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Low (or no) Cost Planter Pots

Commercial planter pots are very nice to have, but when you are starting a LOT of new plants and your budget is tight, it could be difficult to come up with enough of them.

Here is a nifty low cost option that we used this Spring.  Actually, it should cost you nothing if you have some newspaper lying around.  So check it out and see what you think...

Comments

  • Guest
    John Thursday, 21 May 2015

    Have seen this again and again, also people using newspaper to mulch. One concern I always have: ink contamination.

  • Guest
    Christopher Thursday, 21 May 2015

    John, it seems that most concerns about ink toxicity go back to heavy metals that are in the petroleum-oil base, or possibly in some of the color pigments.
    It seems this poses more hazard from handling the newspaper, than from using it in soil, where the micro-organisms go to work to turn it back to safe, natural forms.
    Do you have more definitive info on this?
    Keep in mind that clay is largely aluminum, and other mineral particulates have substantial amounts of the various metals. But being in a natural context, they are not a health concern usually. Likewise, soft rock phosphate contains quite a salad of metals that in isolated form, would be deadly. Yet, as far as I know, there has been no evidence of toxicity from using reasonable amounts of soft rock phosphate, either as a soil amendment, or as a feed supplement. It is the way God made it.

  • Guest
    John Thursday, 21 May 2015

    No, no definitive info on this Christopher. Posted to invite feedback from others. I would like to see studies on this though. Until then, I will rather stick to composted leaves, wood, vermicompost, composted manure from drug free animals, etc. Thank you for your feedback.

  • Guest
    Matt Hangas Tuesday, 09 June 2015

    Newspaper inks are lecithin-based, a soy product not unlike the pan spray used in restaurants..http://en.wikipedia.org/wiki/Soy_ink

  • Guest
    Christopher Thursday, 21 May 2015

    There is certainly nothing wrong with your plan. Anything we can do to get away from the toxic materials of civilization--whether plastic, ink, paper, paint, etc.--and closer to nature, is good.
    We use soil blocking instead of pots for most of our seed starting. The tools cost a bit, and getting the soil mixed right can be a bit tricky. But the other day, we pressed out 350-some 2 x 2 x 2 inch blocks in about an hour, dozen at a time.
    For bigger items, we use pots.
    The advantage of the paper pots is that everybody can get newspaper, usually free. However, it is slower than our $200 setup. http://www.groworganic.com/soil-blockers-professional-floor-12-blocker.html

  • Lisa
    Lisa Thursday, 21 May 2015

    Thank you both for the questions and discussion. I LOVE the idea of soil blocks and eventually we want to transition to that here. But for now, I had to just use the resources I had on hand since we've been on a very limited budget. But thank you for your ideas John!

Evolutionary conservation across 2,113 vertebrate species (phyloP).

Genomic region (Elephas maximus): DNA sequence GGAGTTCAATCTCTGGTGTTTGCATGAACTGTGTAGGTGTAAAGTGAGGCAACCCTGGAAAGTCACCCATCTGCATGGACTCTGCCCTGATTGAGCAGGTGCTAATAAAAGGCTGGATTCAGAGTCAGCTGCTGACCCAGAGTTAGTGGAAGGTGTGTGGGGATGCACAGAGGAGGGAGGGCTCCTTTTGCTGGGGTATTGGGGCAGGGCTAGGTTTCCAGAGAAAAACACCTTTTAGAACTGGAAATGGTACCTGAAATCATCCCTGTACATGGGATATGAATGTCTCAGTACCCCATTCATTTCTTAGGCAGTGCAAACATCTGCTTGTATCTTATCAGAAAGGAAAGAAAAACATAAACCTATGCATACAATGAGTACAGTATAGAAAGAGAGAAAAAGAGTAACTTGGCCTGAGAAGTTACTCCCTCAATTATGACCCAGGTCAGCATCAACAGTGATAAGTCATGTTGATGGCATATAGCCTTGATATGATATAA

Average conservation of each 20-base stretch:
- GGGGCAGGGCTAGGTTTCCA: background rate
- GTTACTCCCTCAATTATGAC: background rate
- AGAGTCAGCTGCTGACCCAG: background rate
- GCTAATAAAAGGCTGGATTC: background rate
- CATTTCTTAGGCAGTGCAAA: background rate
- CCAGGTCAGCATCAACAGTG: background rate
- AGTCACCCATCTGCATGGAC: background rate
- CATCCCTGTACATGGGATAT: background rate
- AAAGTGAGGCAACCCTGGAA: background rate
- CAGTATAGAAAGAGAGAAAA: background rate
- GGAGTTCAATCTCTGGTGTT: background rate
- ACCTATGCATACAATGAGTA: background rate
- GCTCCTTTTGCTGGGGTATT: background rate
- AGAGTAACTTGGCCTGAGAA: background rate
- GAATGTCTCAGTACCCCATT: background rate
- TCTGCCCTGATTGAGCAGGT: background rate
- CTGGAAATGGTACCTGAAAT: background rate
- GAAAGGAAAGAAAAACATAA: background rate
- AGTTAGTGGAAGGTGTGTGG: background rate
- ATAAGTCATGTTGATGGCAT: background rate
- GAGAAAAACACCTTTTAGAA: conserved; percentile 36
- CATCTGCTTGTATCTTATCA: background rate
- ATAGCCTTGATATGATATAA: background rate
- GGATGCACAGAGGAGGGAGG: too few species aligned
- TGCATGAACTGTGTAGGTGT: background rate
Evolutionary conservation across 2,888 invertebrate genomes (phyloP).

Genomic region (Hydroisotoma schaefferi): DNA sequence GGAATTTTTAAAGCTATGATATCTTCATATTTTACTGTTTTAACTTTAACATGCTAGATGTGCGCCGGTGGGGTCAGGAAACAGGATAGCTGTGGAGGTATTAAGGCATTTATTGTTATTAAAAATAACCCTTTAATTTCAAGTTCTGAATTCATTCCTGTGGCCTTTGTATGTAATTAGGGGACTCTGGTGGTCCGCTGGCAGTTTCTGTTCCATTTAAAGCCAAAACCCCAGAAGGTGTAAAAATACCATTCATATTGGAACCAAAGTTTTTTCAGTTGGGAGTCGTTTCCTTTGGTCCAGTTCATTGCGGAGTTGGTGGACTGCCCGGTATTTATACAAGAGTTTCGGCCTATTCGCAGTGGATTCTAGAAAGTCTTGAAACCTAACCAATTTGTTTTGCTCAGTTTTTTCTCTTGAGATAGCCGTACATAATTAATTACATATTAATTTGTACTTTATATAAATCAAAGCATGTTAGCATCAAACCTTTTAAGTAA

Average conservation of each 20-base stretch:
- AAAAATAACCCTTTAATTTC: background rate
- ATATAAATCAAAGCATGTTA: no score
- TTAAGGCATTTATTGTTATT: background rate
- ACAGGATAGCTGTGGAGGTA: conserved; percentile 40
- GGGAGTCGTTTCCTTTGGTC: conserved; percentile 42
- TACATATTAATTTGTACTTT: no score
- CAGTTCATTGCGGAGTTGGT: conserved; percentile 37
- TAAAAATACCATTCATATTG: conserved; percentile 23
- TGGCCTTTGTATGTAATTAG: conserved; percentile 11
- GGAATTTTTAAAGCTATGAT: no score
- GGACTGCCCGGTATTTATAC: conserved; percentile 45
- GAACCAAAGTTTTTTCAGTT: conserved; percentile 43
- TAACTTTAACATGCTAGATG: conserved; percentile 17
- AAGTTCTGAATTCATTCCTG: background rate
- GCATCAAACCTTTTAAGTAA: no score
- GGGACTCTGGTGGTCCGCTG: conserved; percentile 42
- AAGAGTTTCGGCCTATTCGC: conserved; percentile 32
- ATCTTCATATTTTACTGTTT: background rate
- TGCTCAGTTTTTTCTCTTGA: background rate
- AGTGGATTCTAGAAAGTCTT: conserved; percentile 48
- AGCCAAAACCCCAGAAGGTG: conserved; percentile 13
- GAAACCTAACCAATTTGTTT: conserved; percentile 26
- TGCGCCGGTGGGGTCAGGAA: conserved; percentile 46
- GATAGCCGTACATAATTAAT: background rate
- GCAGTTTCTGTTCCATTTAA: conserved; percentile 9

• Guest
    John Thursday, 21 May 2015

    Yep, these are great. Small flower pots can be used also, same way like kids making sandcastles on the beach! Stick your finger in the hole at the bottom before taking them off the mold. I use small individual yogurt cartons. It's one at the time, but get the kids working and it's free and fun!

  • Guest
    Laurie Thursday, 21 May 2015

    Nice idea, I think I will try some

  • Lisa
    Lisa Thursday, 21 May 2015

    You'll have to let me know how it goes!

  • Guest
    Mom Thursday, 21 May 2015

    Oh I like!

  • Lisa
    Lisa Thursday, 21 May 2015

    Hmmm... wonder which 'Mom' this is. ;-)

  • Guest
    Lea Thursday, 21 May 2015

    this is cool!thanks Nick n Lisa

  • Lisa
    Lisa Thursday, 21 May 2015

    You are so welcome! Nice thing was, it worked! :-D

  • Guest
    pat Thursday, 21 May 2015

    check your newspaper, I have called my local newspaper and have been told that for many years they have used soybean ink...safe for humans and plants

  • Guest
    Belinda Thursday, 21 May 2015

    Nice idea. My only concern with the newspaper is that the ink is soybean and it is likely GMO. This is why we have not used it for other garden tricks. Time will reveal how much that matters.

  • Guest
    Christopher Thursday, 21 May 2015

    GMO proteins will be dis-assembled by microbial activity. Your lettuce will not contain GMO soy protein from the ink. The lettuce will build its own proteins.
    However, GMO soybeans may contain substantial traces of glyphosate (aka Roundup) and other pesticides.
    Composting is a great way to clean up this stuff. If in doubt of the thoroughness of the composting, apply the compost to your lawn, woodlot, or other non-food vegetation, and then harvest the grass or leaves that grow.

  • Guest
    Missy Friday, 22 May 2015

    What about toilet paper or paper towel rolls cut to size?

  • Guest
    Pam Sunday, 24 May 2015

    Very neat! I used the t.p./paper towel tubes and they worked well. Love seeing Lisa's helps; shared ideas and successes build community. Thank you, Lisa!

  • Guest
    Adrienne Monday, 25 May 2015

    I would like to start planting from seeds vs. buying seedlings. So I can use regular soil and not the seed starter soil I see in the store?

  • Guest
    Patricia Snider Friday, 18 August 2017

    What items did you add to your soil prior to adding it to your newspaper pots?

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